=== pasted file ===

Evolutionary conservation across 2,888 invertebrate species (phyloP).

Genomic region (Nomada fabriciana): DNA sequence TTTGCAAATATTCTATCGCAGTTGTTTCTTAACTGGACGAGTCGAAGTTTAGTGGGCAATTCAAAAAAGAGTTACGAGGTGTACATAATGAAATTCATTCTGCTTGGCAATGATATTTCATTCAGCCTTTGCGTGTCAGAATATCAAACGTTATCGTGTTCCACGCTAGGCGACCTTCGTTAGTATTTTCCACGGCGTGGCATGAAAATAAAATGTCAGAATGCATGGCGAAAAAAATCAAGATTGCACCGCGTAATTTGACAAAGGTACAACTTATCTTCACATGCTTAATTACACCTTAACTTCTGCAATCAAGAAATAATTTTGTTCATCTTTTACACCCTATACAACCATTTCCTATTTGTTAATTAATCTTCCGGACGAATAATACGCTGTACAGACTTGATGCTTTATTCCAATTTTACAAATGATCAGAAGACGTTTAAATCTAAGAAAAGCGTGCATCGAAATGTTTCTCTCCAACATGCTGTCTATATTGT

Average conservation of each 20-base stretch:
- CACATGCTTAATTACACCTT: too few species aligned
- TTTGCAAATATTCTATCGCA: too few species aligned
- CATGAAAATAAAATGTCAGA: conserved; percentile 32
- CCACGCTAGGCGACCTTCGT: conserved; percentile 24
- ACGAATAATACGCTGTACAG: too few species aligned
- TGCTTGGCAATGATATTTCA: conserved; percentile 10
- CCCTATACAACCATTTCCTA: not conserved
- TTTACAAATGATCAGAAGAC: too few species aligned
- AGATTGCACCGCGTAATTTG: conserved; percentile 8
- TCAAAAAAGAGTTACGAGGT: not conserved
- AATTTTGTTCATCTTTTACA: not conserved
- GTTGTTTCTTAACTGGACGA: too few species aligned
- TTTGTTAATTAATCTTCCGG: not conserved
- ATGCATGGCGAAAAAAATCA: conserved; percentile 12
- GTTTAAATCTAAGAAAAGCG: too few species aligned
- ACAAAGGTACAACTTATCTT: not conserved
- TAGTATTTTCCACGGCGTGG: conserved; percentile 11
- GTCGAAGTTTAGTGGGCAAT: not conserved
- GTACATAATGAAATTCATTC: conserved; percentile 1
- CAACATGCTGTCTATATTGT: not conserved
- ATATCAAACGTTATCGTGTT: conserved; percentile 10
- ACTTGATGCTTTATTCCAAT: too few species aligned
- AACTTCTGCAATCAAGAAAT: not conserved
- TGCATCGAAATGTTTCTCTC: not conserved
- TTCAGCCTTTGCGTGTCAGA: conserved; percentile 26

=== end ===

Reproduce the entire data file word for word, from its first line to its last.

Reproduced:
Evolutionary conservation across 2,888 invertebrate species (phyloP).

Genomic region (Nomada fabriciana): DNA sequence TTTGCAAATATTCTATCGCAGTTGTTTCTTAACTGGACGAGTCGAAGTTTAGTGGGCAATTCAAAAAAGAGTTACGAGGTGTACATAATGAAATTCATTCTGCTTGGCAATGATATTTCATTCAGCCTTTGCGTGTCAGAATATCAAACGTTATCGTGTTCCACGCTAGGCGACCTTCGTTAGTATTTTCCACGGCGTGGCATGAAAATAAAATGTCAGAATGCATGGCGAAAAAAATCAAGATTGCACCGCGTAATTTGACAAAGGTACAACTTATCTTCACATGCTTAATTACACCTTAACTTCTGCAATCAAGAAATAATTTTGTTCATCTTTTACACCCTATACAACCATTTCCTATTTGTTAATTAATCTTCCGGACGAATAATACGCTGTACAGACTTGATGCTTTATTCCAATTTTACAAATGATCAGAAGACGTTTAAATCTAAGAAAAGCGTGCATCGAAATGTTTCTCTCCAACATGCTGTCTATATTGT

Average conservation of each 20-base stretch:
- CACATGCTTAATTACACCTT: too few species aligned
- TTTGCAAATATTCTATCGCA: too few species aligned
- CATGAAAATAAAATGTCAGA: conserved; percentile 32
- CCACGCTAGGCGACCTTCGT: conserved; percentile 24
- ACGAATAATACGCTGTACAG: too few species aligned
- TGCTTGGCAATGATATTTCA: conserved; percentile 10
- CCCTATACAACCATTTCCTA: not conserved
- TTTACAAATGATCAGAAGAC: too few species aligned
- AGATTGCACCGCGTAATTTG: conserved; percentile 8
- TCAAAAAAGAGTTACGAGGT: not conserved
- AATTTTGTTCATCTTTTACA: not conserved
- GTTGTTTCTTAACTGGACGA: too few species aligned
- TTTGTTAATTAATCTTCCGG: not conserved
- ATGCATGGCGAAAAAAATCA: conserved; percentile 12
- GTTTAAATCTAAGAAAAGCG: too few species aligned
- ACAAAGGTACAACTTATCTT: not conserved
- TAGTATTTTCCACGGCGTGG: conserved; percentile 11
- GTCGAAGTTTAGTGGGCAAT: not conserved
- GTACATAATGAAATTCATTC: conserved; percentile 1
- CAACATGCTGTCTATATTGT: not conserved
- ATATCAAACGTTATCGTGTT: conserved; percentile 10
- ACTTGATGCTTTATTCCAAT: too few species aligned
- AACTTCTGCAATCAAGAAAT: not conserved
- TGCATCGAAATGTTTCTCTC: not conserved
- TTCAGCCTTTGCGTGTCAGA: conserved; percentile 26